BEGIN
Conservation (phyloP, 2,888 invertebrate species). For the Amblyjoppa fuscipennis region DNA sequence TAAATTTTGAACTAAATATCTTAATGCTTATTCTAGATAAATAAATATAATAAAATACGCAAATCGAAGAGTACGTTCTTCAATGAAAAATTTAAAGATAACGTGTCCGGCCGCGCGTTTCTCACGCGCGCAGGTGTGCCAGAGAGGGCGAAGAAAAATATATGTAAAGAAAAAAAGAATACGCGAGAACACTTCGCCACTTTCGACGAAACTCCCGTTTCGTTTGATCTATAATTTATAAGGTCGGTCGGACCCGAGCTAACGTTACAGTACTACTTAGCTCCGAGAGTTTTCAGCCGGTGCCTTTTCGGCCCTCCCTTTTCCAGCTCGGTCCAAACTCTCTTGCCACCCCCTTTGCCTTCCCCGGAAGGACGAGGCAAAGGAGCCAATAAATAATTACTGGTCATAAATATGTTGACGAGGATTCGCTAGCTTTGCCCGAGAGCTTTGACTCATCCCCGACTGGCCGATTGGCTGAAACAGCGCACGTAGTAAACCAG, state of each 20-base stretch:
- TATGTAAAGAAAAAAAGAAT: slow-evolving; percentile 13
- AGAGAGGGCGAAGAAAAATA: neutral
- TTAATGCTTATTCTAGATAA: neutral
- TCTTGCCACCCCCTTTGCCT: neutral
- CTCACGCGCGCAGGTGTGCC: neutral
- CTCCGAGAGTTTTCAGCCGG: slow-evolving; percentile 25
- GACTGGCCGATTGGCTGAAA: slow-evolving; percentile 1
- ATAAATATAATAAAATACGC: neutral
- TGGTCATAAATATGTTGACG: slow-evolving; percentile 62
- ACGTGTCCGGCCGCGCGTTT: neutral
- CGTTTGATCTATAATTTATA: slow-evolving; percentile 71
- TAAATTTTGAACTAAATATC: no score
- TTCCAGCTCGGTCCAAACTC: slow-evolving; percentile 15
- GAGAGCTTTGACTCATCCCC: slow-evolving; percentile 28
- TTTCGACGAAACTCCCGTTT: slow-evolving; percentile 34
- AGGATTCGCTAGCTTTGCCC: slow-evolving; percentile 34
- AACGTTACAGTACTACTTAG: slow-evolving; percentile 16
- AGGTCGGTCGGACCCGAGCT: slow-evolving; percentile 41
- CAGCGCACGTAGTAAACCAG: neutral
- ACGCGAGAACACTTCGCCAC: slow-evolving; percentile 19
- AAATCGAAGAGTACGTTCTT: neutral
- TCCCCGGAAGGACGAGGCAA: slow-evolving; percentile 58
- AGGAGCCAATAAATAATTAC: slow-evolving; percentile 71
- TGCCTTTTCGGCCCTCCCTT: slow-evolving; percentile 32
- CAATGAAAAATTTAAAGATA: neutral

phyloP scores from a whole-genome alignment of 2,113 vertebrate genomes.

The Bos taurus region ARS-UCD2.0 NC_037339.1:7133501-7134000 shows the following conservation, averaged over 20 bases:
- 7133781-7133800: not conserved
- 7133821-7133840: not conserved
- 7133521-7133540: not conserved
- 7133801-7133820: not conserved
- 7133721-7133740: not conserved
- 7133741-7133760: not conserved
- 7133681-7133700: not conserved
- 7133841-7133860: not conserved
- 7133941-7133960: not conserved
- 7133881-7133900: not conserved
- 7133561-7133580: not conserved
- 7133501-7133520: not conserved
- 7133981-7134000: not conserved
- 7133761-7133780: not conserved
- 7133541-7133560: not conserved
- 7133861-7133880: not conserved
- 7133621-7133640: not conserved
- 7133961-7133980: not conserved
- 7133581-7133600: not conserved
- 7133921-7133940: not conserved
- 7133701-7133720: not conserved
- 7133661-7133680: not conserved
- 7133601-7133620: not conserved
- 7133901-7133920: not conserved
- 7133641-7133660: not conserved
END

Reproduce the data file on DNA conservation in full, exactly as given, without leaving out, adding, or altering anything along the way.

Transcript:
Conservation (phyloP, 2,888 invertebrate species). For the Amblyjoppa fuscipennis region DNA sequence TAAATTTTGAACTAAATATCTTAATGCTTATTCTAGATAAATAAATATAATAAAATACGCAAATCGAAGAGTACGTTCTTCAATGAAAAATTTAAAGATAACGTGTCCGGCCGCGCGTTTCTCACGCGCGCAGGTGTGCCAGAGAGGGCGAAGAAAAATATATGTAAAGAAAAAAAGAATACGCGAGAACACTTCGCCACTTTCGACGAAACTCCCGTTTCGTTTGATCTATAATTTATAAGGTCGGTCGGACCCGAGCTAACGTTACAGTACTACTTAGCTCCGAGAGTTTTCAGCCGGTGCCTTTTCGGCCCTCCCTTTTCCAGCTCGGTCCAAACTCTCTTGCCACCCCCTTTGCCTTCCCCGGAAGGACGAGGCAAAGGAGCCAATAAATAATTACTGGTCATAAATATGTTGACGAGGATTCGCTAGCTTTGCCCGAGAGCTTTGACTCATCCCCGACTGGCCGATTGGCTGAAACAGCGCACGTAGTAAACCAG, state of each 20-base stretch:
- TATGTAAAGAAAAAAAGAAT: slow-evolving; percentile 13
- AGAGAGGGCGAAGAAAAATA: neutral
- TTAATGCTTATTCTAGATAA: neutral
- TCTTGCCACCCCCTTTGCCT: neutral
- CTCACGCGCGCAGGTGTGCC: neutral
- CTCCGAGAGTTTTCAGCCGG: slow-evolving; percentile 25
- GACTGGCCGATTGGCTGAAA: slow-evolving; percentile 1
- ATAAATATAATAAAATACGC: neutral
- TGGTCATAAATATGTTGACG: slow-evolving; percentile 62
- ACGTGTCCGGCCGCGCGTTT: neutral
- CGTTTGATCTATAATTTATA: slow-evolving; percentile 71
- TAAATTTTGAACTAAATATC: no score
- TTCCAGCTCGGTCCAAACTC: slow-evolving; percentile 15
- GAGAGCTTTGACTCATCCCC: slow-evolving; percentile 28
- TTTCGACGAAACTCCCGTTT: slow-evolving; percentile 34
- AGGATTCGCTAGCTTTGCCC: slow-evolving; percentile 34
- AACGTTACAGTACTACTTAG: slow-evolving; percentile 16
- AGGTCGGTCGGACCCGAGCT: slow-evolving; percentile 41
- CAGCGCACGTAGTAAACCAG: neutral
- ACGCGAGAACACTTCGCCAC: slow-evolving; percentile 19
- AAATCGAAGAGTACGTTCTT: neutral
- TCCCCGGAAGGACGAGGCAA: slow-evolving; percentile 58
- AGGAGCCAATAAATAATTAC: slow-evolving; percentile 71
- TGCCTTTTCGGCCCTCCCTT: slow-evolving; percentile 32
- CAATGAAAAATTTAAAGATA: neutral

phyloP scores from a whole-genome alignment of 2,113 vertebrate genomes.

The Bos taurus region ARS-UCD2.0 NC_037339.1:7133501-7134000 shows the following conservation, averaged over 20 bases:
- 7133781-7133800: not conserved
- 7133821-7133840: not conserved
- 7133521-7133540: not conserved
- 7133801-7133820: not conserved
- 7133721-7133740: not conserved
- 7133741-7133760: not conserved
- 7133681-7133700: not conserved
- 7133841-7133860: not conserved
- 7133941-7133960: not conserved
- 7133881-7133900: not conserved
- 7133561-7133580: not conserved
- 7133501-7133520: not conserved
- 7133981-7134000: not conserved
- 7133761-7133780: not conserved
- 7133541-7133560: not conserved
- 7133861-7133880: not conserved
- 7133621-7133640: not conserved
- 7133961-7133980: not conserved
- 7133581-7133600: not conserved
- 7133921-7133940: not conserved
- 7133701-7133720: not conserved
- 7133661-7133680: not conserved
- 7133601-7133620: not conserved
- 7133901-7133920: not conserved
- 7133641-7133660: not conserved